It's easily Eeprom's definitive statement to date—even if that message can be difficult to figure out, especially coming from an artist pegged as the go-to guy for sinister, peak-time anthems as dark as the inside of a sooty stovepipe.
"It was all planned for a long time to do this," Eeprom says by phone from London, his home for the past two-and-a-half years. "I don't see the album as a change, but more as coming back to my own roots." In the late '90s and early '00s, Eeprom played in a punk-inspired band called Dust Art. Over the course of their career, they gradually began incorporating electronic instrumentation and veering closer to something like progressive rock, managing to record an album before the usual strain took its usual toll, and the band broke up. While some of his band members "kind of flipped out" at the enormity of the task of recording an album, says Eeprom, he found himself drawn to the back-end mysteries of the process: mixing, engineering, production. "I started to get my hands dirty with that," he says, realizing, "I was the only one that had the key to making my band's albums sounded the way I wanted. I had a very precise idea in my mind." And so he did the only logical thing: he got a job in a recording studio and began learning his craft. But he also did an illogical thing: while he was learning to mic kick drums and nestle an electric guitar perfectly in the mix, he also began producing his own eccentric brand of dance music.
Even if you've never heard a lick of his music, you can get some sense for Eeprom's character from his track titles, which range from the almost farcically dramatic ("Wings of Death," "Venom Dance") to the wittily decadent ("Confessions of an English Opium Eater") to the ingeniously dumb ("Ableton & Screaming"). Things started, though, in 2005 with the release of his first two EPs, Prohibition and Retronica de Reve. A steady stream of singles continued in 2006, including "Wings of Death." Only the second release on Agoria's Infiné label, it got an unusual boost by being promoted alongside Infiné's first release, the classical pianist Francesco Tristano's fluid interpretation of Derrick May's "Strings of Life," which came backed with remixes from Kiki and Apparat. (The fact that Eeprom chose the title "Wings of Death" as the companion to "Strings of Life" offers still more evidence of his cheerful irreverence.)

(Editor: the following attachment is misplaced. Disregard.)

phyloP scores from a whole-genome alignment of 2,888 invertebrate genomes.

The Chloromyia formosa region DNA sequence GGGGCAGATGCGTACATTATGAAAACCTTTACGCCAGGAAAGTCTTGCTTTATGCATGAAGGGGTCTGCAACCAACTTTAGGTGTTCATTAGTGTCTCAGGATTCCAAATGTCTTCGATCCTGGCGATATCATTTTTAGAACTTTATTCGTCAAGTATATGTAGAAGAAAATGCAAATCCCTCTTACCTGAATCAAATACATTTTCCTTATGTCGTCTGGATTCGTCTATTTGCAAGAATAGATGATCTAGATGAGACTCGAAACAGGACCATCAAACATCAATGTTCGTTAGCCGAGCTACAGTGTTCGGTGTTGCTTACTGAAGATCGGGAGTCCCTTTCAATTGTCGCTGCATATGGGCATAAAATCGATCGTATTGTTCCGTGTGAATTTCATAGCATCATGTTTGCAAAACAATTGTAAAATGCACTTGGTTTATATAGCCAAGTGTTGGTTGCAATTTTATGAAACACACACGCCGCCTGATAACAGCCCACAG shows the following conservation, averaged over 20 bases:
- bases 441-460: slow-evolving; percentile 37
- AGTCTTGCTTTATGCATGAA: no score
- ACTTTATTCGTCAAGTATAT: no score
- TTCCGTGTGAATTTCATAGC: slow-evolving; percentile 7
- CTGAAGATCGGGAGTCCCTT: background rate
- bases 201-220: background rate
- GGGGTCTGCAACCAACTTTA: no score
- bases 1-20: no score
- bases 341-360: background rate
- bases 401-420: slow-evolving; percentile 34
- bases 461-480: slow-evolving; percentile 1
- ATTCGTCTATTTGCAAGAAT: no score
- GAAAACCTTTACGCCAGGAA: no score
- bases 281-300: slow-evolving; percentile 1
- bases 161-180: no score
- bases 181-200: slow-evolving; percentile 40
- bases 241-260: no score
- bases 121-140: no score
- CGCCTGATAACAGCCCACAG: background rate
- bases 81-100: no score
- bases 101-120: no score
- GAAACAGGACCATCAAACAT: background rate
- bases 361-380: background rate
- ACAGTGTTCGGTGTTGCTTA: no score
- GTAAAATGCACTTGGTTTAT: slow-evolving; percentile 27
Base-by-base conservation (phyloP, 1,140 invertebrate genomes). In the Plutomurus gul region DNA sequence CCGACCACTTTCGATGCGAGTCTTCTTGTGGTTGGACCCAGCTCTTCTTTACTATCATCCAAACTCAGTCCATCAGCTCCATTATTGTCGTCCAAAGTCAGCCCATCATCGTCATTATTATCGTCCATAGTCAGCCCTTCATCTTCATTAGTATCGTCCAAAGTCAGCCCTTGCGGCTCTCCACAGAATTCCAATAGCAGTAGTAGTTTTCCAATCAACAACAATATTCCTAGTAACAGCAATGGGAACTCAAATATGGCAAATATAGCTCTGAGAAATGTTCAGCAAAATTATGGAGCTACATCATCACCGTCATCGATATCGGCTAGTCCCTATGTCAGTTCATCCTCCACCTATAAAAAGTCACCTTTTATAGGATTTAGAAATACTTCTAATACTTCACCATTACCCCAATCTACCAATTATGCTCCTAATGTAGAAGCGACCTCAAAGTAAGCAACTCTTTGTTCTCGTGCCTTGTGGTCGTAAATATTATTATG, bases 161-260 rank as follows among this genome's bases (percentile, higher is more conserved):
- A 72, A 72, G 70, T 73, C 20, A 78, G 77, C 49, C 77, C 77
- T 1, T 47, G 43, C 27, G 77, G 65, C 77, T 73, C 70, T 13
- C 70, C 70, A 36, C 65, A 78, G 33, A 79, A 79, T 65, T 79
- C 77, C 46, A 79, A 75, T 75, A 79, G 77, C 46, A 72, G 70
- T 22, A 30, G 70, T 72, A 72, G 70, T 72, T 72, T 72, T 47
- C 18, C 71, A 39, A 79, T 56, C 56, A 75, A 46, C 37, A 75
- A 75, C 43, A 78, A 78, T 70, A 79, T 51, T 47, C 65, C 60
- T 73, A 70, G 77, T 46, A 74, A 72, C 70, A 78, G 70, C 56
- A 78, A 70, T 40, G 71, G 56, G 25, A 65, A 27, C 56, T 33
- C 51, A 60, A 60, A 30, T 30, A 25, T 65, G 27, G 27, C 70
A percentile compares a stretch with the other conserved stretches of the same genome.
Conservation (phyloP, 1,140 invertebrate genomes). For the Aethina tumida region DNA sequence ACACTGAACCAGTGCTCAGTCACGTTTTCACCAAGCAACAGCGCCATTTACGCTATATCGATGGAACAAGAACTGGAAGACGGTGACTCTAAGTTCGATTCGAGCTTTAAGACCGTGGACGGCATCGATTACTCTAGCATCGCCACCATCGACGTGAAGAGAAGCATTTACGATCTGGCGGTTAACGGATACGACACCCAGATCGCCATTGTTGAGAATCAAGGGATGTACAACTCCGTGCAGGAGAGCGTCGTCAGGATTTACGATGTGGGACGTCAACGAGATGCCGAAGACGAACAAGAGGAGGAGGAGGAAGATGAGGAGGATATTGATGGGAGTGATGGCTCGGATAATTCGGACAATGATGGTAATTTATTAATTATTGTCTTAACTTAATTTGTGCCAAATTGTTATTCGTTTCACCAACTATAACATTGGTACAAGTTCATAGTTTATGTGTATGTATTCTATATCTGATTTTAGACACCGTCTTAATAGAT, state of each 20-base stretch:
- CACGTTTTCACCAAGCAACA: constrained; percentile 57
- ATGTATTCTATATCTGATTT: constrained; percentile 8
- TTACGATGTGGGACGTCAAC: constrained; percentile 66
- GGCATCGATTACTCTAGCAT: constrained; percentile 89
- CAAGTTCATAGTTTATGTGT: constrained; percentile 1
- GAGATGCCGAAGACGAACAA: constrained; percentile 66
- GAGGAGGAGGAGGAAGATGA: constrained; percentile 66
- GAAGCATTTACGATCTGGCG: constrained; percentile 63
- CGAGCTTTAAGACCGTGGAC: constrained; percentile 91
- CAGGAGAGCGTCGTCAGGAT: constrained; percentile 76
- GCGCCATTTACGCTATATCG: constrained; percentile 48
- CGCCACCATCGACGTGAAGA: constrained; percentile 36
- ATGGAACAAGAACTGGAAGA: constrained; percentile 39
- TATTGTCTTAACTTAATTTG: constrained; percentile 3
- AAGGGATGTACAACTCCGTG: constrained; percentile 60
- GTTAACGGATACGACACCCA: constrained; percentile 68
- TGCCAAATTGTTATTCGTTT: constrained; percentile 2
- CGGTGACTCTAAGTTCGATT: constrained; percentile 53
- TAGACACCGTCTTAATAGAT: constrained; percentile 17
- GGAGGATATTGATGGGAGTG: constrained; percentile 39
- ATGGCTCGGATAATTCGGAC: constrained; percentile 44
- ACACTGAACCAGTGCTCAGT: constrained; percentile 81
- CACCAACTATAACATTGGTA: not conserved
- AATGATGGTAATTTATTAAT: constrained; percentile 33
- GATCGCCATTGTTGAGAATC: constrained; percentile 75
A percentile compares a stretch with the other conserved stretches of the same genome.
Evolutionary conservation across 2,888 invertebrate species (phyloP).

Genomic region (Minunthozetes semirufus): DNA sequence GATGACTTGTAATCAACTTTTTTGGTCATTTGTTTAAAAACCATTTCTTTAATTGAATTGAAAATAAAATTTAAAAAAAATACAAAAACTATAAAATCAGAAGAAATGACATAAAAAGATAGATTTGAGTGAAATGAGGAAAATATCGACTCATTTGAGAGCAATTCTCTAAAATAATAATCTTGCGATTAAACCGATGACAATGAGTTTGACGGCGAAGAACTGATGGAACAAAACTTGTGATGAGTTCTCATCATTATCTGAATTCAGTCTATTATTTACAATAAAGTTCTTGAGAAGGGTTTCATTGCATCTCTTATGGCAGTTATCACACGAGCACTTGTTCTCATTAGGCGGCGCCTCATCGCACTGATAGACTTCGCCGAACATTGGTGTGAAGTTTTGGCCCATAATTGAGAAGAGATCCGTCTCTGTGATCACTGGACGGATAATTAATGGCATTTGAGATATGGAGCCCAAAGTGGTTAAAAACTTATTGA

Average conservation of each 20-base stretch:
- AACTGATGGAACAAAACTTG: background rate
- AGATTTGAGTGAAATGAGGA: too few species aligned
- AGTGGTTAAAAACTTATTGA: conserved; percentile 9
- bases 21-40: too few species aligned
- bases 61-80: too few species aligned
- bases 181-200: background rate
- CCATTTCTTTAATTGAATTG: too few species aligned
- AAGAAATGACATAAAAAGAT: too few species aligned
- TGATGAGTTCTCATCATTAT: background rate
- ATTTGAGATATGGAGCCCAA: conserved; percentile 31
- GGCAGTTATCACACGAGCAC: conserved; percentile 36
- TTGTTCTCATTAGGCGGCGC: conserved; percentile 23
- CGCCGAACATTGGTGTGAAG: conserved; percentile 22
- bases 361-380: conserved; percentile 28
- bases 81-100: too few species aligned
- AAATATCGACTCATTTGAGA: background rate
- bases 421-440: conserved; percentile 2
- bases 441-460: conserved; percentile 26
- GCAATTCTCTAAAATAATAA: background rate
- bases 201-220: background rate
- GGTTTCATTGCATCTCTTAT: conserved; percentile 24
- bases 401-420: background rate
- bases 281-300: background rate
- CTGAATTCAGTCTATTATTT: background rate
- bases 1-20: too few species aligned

"Agoria had met Danton in France and started playing his tracks," recalls Julien Gagnebien, Infiné's label manager. "We pushed him to use the guitar more, which was part of his own background, and move away from his previous, very 'electro' productions."
Still more singles followed in 2007: "Ableton & Screaming" for Williams' Love Triangle Music, "All I Can Say" (Freak n' Chic), "Confessions of an English Opium Eater" (Infiné), "Highlight the Damage Done" (Backroom Dandy), "One Thing Leads to Another" (Tsuba) and finally, "These Eyes"/"Strictly Erotics," the first release on Eeprom's own Fondation label. Across them, a distinct sound was emerging, one that merged the garish synths of French electro with the hypnotic drum-machine grooves of Minus-style minimal. Eeprom's penchant for long, swooping glissandi fit perfectly with the peak-hour moods of the time; his signature flourish was an eerie wild-pitch that threaded his singles and sets like a live electric wire, the warped tones eerily simulating the nausea of coming up on ecstasy.